Frank Novak

My Winding Road into and Through the School of Baseball
(First of two parts)

When I head home from my ‘normal’ job to my two kids waiting for me at home, sometimes I think about how cool 12-year old me would think 23-year old me was.

You see, like so many 12-year old kids I wanted to play Major League Baseball when I grew up. And like so many other 12-year old kids, I lacked the talent to even play high school varsity. I probably rated a solid 10 on the 20-80 scouting scale on most metrics- except two: I had good plate discipline, and a good IQ. 

I can credit the solid baseball IQ to the time I invested in it. From the moment I could read, my Dad taught me to read a box score. He brought me to games- both in Oakland and at Candlestick. I remember enjoying the heck out of the ‘bash brothers,’ but I showed an early affinity for the orange and black. True to form, one of my earliest baseball memories as a child born in 1981 came at 5:04 PM on October 17th, 1989 when the TV’s went out just before the start of the Bay Bridge Series. Probably my second most indelible memory was the day my Dad came home from work and told me the Giants were going to move to Tampa Bay. I was 12. I cried. A lot. 

Then came the signing of Barry Bonds and the ensuing excitement of the 1993 season. I recall roasting in the outfield seats with summer camps that seemed to take us to a sweltering Candlestick almost weekly, but, all due credit to John Burkett, Bill Swift, Rod Beck et al, it was worth the time spent. Until of course, Solomon Torres and the Braves 104 wins. I still irrationally hate the Braves for stealing that playoff spot. 

I accumulated many more memories of Giants baseball over the ensuing seasons, swiping the sports section as soon as my Dad would fetch the Chronicle, pouring over box scores, reading Scott Ostler columns, and watching the then-nascent duo of  ‘Kruk&Kuip” on KTVU broadcasts (we didn’t have cable till I was 15). But it was a Giants related memory from the otherwise moribund 1995 season that, for me, might be the most everlasting. Some young kids are just destined to meet their heroes. I suppose my destiny was to meet the Giant I mercilessly heckled.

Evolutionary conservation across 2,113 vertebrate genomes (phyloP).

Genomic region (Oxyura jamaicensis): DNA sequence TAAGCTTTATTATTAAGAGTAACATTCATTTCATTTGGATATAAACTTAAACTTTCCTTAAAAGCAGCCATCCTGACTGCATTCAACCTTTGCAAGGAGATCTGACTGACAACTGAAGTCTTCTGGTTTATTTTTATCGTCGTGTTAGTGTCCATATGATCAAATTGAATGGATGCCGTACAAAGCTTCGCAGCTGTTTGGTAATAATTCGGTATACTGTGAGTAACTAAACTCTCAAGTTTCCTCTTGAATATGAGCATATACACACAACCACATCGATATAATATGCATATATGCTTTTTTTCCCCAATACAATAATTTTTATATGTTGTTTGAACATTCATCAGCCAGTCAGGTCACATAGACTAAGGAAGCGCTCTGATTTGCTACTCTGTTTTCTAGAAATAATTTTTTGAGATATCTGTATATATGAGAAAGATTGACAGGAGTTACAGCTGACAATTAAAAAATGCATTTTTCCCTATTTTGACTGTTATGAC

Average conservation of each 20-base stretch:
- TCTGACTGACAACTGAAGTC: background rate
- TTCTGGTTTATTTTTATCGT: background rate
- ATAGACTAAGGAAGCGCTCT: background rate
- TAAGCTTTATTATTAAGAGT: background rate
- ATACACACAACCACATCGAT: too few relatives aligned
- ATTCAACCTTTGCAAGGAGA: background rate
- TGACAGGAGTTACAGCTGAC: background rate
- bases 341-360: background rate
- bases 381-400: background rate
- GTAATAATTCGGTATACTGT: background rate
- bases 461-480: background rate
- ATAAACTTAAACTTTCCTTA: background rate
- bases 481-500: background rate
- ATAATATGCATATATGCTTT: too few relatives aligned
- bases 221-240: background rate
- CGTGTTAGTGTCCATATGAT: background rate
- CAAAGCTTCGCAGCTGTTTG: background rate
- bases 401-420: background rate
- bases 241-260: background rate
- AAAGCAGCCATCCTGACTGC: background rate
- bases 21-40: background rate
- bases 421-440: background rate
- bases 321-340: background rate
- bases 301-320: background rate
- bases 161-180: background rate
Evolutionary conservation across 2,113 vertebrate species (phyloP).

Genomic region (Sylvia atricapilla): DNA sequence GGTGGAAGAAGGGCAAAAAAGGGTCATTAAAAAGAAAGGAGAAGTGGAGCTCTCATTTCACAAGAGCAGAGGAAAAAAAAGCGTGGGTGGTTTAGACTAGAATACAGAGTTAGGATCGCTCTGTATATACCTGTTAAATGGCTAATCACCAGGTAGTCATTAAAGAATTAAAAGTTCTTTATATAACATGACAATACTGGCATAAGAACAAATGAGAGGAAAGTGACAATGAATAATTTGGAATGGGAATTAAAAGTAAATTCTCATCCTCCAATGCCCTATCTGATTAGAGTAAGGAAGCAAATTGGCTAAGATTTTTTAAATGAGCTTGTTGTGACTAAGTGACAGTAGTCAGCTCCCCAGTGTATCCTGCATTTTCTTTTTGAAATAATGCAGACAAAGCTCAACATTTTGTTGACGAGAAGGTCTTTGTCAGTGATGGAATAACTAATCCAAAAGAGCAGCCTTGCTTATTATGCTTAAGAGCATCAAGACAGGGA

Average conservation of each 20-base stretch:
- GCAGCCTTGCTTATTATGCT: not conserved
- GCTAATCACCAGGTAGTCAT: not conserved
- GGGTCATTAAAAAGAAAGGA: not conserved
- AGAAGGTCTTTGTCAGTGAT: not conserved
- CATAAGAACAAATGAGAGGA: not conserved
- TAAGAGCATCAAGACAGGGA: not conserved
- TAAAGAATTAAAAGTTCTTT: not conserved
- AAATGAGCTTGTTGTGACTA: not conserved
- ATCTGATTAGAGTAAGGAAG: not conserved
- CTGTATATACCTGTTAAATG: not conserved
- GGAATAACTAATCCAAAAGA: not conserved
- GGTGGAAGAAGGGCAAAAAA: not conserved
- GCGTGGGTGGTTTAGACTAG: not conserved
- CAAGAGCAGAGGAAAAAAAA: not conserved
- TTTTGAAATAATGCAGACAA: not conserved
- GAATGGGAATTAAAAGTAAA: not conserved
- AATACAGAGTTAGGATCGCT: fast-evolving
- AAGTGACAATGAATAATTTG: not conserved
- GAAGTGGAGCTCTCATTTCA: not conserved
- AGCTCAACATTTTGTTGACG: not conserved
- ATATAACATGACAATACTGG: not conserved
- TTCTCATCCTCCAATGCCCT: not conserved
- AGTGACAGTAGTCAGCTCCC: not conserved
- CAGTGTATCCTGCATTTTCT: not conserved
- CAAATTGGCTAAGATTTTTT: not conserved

The 1995 Giants squad had a middle reliever named Chris Hook. The epitome of that year’s squad, Hook finished with a 5.50 ERA and was rarely under the 5.00 mark through the season; that is to say, he was consistent. Consistently mediocre. Yet somehow, they ran him out there regularly, and he finished the season with 45 appearances, good for fourth on the team. Third was Jose Bautista, who sported an ERA of 6.44. So it went for the 67-77 post-strike Giants. 

I can remember on several sun-scorched occasions sitting out there screaming at him warming up in the Candlestick bullpen, yelling “you deserve the Hook!” Or “Hey Dusty, give this guy the permanent Hook!”

Well, nine seasons later, I arrived at Houston’s George Bush Intercontinental Airport to work at the MLB All-Star Game as a member of the staff of At The Yard Magazine. Among the contingent meeting me upon arrival of my flight in was none other than Chris Hook. 

The fact that I was even in that spot was due to an early twist and turn on that long winding road.

In the summer of 1997, just a mere days after the Giants executed the ‘good’ side of the famed ‘White Flag’ trade with the Chicago White Sox, a deal that would propel them into the postseason for the first time since that quake-struck 1989 World Series, my family packed up and moved to Michigan, to a suburb of Detroit.